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ASU Electronic Theses and Dissertations


This collection includes most of the ASU Theses and Dissertations from 2011 to present. ASU Theses and Dissertations are available in downloadable PDF format; however, a small percentage of items are under embargo. Information about the dissertations/theses includes degree information, committee members, an abstract, supporting data or media.

In addition to the electronic theses found in the ASU Digital Repository, ASU Theses and Dissertations can be found in the ASU Library Catalog.

Dissertations and Theses granted by Arizona State University are archived and made available through a joint effort of the ASU Graduate College and the ASU Libraries. For more information or questions about this collection contact or visit the Digital Repository ETD Library Guide or contact the ASU Graduate College at gradformat@asu.edu.


Android has been the dominant platform in which most of the mobile development is being done. By the end of the second quarter of 2014, 84.7 percent of the entire world mobile phones market share had been captured by Android. The Android library internally uses the modified Linux kernel as the part of its stack. The I/O scheduler, is a part of the Linux kernel, responsible for scheduling data requests to the internal and the external memory devices that are attached to the mobile systems. The usage of solid state drives in the Android tablet has also seen a rise …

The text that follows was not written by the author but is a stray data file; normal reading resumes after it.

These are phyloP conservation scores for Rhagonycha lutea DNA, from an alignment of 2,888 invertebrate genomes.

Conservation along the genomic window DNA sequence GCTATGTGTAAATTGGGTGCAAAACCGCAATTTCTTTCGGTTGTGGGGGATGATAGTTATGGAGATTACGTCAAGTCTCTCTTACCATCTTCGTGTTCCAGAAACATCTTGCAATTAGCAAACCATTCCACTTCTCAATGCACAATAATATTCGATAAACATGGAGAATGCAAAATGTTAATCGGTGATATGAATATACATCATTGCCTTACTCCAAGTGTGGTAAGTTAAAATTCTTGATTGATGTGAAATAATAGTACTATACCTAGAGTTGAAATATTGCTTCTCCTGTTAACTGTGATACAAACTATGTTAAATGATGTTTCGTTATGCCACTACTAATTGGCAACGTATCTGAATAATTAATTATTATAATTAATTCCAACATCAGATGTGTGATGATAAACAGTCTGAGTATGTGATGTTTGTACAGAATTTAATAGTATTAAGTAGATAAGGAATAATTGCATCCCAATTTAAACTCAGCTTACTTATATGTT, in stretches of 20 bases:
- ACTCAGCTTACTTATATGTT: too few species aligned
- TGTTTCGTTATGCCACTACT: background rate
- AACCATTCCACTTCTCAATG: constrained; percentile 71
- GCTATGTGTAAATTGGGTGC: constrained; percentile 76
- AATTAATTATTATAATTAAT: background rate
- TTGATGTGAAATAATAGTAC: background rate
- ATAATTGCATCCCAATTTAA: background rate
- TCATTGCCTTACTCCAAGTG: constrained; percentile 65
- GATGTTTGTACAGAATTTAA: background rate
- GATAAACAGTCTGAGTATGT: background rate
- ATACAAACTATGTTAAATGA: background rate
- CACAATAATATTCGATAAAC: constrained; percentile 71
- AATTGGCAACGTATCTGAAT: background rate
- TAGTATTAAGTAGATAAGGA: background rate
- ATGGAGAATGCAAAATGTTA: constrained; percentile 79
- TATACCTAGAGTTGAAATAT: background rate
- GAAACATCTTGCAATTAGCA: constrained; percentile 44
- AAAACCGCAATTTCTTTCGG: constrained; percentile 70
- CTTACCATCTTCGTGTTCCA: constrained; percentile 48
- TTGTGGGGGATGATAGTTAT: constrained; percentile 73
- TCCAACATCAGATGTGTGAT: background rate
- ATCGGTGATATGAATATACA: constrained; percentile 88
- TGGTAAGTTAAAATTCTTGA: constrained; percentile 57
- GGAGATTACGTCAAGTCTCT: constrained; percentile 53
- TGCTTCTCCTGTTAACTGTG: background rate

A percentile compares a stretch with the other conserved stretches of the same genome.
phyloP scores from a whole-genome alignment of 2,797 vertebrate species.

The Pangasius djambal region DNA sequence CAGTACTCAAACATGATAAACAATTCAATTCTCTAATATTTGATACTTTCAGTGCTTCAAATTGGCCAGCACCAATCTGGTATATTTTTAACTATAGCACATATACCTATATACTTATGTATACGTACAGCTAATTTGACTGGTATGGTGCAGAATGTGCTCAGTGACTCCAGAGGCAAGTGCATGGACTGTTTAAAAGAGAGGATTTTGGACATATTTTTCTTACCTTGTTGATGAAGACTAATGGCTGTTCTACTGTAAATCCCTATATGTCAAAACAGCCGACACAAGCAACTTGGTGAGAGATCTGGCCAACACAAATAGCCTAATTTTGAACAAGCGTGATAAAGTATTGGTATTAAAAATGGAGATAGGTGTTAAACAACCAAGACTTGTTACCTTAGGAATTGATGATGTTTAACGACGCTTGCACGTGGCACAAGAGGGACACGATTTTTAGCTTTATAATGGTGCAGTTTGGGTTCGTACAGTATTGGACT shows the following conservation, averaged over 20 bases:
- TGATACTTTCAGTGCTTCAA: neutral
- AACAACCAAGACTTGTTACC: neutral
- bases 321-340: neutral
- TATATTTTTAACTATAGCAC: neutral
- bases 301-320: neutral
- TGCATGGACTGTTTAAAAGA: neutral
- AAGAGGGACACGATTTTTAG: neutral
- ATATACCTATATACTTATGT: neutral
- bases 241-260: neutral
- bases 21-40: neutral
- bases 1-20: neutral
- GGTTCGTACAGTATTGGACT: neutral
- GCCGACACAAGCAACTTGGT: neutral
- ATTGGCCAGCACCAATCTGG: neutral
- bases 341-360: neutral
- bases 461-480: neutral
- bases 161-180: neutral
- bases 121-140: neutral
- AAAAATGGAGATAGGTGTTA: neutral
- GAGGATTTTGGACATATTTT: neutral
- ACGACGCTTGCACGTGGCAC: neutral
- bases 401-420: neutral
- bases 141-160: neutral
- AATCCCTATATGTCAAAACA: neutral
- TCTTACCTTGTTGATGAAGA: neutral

Contributors
Sivasankaran, Jeevan Prasath, Lee, Yann Hang, Wu, Carole-Jean, et al.
Created Date
2014

Cyber Physical Systems (CPSs) are systems comprising of computational systems that interact with the physical world to perform sensing, communication, computation and actuation. Common examples of these systems include Body Area Networks (BANs), Autonomous Vehicles (AVs), Power Distribution Systems etc. The close coupling between cyber and physical worlds in a CPS manifests in two types of interactions between computing systems and the physical world: intentional and unintentional. Unintentional interactions result from the physical characteristics of the computing systems and often cause harm to the physical world, if the computing nodes are close to each other, these interactions may overlap thereby …

Contributors
Kandula, Sailesh Umamaheswara, Gupta, Sandeep, Lee, Yann Hang, et al.
Created Date
2010